Copyright © 2019 Elsevier Inc. All rights reserved.
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3 Members
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12 MeSH Terms
Probing axons using multi-compartmental diffusion in multiple sclerosis.
Bagnato F, Franco G, Li H, Kaden E, Ye F, Fan R, Chen A, Alexander DC, Smith SA, Dortch R, Xu J
(2019) Ann Clin Transl Neurol 6: 1595-1605
MeSH Terms: Adult, Axons, Brain, Diffusion Magnetic Resonance Imaging, Female, Humans, Male, Middle Aged, Multiple Sclerosis, White Matter
Show Abstract · Added March 30, 2020
OBJECTS - The diffusion-based spherical mean technique (SMT) provides a novel model to relate multi-b-value diffusion magnetic resonance imaging (MRI) data to features of tissue microstructure. We propose the first clinical application of SMT to image the brain of patients with multiple sclerosis (MS) and investigate clinical feasibility and translation.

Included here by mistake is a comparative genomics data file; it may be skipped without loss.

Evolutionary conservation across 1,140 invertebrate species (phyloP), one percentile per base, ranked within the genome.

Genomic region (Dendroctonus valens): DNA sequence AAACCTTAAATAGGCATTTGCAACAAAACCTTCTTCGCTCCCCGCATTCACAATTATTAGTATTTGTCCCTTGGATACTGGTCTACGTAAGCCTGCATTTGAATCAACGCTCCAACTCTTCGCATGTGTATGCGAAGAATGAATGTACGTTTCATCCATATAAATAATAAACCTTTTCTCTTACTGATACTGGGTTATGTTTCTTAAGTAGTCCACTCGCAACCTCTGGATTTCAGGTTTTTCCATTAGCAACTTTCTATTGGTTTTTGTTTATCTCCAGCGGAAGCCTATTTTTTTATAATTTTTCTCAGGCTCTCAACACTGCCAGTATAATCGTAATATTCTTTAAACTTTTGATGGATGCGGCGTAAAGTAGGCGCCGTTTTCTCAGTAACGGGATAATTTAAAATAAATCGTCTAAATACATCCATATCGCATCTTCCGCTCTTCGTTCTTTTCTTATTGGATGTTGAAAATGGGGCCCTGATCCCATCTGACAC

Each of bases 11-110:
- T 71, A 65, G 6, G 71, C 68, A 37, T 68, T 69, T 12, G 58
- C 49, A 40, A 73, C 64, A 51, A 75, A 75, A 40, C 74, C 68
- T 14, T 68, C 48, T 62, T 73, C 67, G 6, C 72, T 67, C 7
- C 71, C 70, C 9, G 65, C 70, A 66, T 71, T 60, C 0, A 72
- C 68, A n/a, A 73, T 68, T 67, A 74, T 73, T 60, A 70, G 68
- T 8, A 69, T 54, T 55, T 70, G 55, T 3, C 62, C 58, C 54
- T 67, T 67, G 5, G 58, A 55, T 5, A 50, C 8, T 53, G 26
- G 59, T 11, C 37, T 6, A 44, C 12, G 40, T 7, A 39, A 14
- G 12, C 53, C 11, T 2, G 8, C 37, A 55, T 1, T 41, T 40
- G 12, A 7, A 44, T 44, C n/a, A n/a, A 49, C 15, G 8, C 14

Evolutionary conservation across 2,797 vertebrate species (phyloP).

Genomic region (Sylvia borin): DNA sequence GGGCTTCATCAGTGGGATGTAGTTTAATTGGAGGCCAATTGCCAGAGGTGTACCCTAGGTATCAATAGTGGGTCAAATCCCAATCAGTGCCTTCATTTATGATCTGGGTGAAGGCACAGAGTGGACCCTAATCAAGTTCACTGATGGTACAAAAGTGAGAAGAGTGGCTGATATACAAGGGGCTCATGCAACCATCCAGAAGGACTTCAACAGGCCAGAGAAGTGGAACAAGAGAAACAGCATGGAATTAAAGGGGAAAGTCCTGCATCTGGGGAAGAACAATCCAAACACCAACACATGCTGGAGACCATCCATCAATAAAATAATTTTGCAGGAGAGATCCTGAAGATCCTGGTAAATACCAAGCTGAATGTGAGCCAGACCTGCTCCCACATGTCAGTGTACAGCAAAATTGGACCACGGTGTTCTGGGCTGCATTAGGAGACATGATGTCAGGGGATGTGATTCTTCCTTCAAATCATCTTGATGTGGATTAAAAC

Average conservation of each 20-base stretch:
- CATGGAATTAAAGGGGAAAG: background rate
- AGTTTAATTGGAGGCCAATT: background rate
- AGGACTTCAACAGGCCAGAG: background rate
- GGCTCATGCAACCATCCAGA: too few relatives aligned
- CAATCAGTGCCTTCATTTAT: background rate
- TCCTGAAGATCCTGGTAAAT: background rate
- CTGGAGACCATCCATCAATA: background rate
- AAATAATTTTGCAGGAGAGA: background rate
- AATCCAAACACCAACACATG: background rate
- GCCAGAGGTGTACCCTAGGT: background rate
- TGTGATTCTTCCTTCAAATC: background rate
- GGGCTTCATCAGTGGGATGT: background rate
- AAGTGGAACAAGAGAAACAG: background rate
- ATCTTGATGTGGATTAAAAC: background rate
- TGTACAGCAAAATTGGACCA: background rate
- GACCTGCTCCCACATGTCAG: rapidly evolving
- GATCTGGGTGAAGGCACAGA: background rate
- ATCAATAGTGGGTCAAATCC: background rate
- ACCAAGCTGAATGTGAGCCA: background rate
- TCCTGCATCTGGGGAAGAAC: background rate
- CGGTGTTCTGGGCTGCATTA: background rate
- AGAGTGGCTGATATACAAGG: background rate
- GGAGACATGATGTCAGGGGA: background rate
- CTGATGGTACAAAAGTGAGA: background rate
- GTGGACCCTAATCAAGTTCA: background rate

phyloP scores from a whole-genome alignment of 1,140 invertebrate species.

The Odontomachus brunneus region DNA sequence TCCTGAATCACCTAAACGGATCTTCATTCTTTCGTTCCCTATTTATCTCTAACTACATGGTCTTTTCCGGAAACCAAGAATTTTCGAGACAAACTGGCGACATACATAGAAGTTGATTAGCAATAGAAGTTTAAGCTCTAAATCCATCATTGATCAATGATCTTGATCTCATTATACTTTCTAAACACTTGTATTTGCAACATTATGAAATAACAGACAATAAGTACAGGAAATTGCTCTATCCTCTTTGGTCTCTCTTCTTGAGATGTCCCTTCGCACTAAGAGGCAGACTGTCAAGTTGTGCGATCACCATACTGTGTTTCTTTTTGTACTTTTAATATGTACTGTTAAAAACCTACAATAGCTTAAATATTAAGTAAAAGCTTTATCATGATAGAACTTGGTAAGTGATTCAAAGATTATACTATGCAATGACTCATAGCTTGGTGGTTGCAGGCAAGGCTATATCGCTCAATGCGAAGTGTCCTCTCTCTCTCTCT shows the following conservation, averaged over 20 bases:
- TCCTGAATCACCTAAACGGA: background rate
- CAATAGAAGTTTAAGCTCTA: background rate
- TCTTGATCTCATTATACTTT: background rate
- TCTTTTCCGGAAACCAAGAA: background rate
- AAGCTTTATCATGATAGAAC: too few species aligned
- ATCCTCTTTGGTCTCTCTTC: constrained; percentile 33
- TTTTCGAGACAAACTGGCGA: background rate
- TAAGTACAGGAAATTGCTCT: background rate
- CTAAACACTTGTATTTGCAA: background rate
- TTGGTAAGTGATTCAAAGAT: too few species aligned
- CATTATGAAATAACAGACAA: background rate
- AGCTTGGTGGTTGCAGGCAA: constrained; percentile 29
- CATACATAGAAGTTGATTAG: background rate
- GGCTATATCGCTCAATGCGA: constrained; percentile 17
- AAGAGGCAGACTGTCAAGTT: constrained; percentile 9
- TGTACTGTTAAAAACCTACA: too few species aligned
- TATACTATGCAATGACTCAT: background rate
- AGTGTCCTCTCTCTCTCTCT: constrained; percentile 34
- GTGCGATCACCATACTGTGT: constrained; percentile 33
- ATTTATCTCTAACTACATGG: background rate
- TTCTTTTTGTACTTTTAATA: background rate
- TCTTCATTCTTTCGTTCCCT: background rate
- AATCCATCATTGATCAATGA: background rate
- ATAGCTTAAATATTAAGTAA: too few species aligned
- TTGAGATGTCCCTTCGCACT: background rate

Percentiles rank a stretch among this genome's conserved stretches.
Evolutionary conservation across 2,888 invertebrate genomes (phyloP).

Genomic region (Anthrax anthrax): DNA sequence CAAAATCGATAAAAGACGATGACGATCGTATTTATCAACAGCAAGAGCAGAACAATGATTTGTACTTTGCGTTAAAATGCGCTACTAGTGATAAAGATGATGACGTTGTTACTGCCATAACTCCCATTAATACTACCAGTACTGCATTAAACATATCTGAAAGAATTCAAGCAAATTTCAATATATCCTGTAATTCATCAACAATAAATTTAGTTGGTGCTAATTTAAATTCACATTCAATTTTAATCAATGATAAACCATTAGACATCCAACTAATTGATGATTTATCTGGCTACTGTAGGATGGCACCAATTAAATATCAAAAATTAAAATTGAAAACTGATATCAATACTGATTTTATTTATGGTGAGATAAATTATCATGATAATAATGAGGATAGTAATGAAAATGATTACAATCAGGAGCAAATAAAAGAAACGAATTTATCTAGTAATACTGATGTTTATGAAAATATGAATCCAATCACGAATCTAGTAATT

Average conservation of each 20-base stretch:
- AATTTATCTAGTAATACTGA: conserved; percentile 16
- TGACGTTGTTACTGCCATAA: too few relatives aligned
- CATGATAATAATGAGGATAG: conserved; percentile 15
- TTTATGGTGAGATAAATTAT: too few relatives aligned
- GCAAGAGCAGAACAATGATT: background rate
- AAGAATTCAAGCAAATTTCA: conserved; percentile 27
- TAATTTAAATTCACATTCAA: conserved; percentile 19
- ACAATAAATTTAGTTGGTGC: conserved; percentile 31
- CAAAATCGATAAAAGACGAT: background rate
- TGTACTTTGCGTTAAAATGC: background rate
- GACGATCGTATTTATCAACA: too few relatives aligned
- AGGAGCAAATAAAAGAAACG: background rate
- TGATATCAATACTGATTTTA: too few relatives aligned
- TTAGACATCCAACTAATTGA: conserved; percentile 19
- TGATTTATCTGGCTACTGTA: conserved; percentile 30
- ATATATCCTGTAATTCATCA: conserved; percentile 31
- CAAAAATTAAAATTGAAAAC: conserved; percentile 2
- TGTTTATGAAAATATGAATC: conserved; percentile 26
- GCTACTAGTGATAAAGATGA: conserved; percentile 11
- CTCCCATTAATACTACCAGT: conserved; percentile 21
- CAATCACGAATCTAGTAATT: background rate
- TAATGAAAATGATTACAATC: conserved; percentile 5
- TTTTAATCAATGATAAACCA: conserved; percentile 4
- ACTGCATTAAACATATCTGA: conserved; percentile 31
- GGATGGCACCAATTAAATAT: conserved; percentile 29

METHODS - Eighteen MS patients and nine age- and sex-matched healthy controls (HCs) underwent a 3.0 Tesla scan inclusive of clinical sequences and SMT images (isotropic resolution of 2 mm). Axial diffusivity (AD), apparent axonal volume fraction (V ), and effective neural diffusivity (D ) parametric maps were fitted. Differences in AD, V , and D between anatomically matched regions reflecting different tissues types were estimated using generalized linear mixed models for binary outcomes.
RESULTS - Differences were seen in all SMT-derived parameters between chronic black holes (cBHs) and T2-lesions (P ≤ 0.0016), in V and AD between T2-lesions and normal appearing white matter (NAWM) (P < 0.0001), but not between the NAWM and normal WM in HCs. Inverse correlations were seen between V and AD in cBHs (r = -0.750, P = 0.02); in T2-lesions D values were associated with V (r = 0.824, P < 0.0001) and AD (r = 0.570, P = 0.014).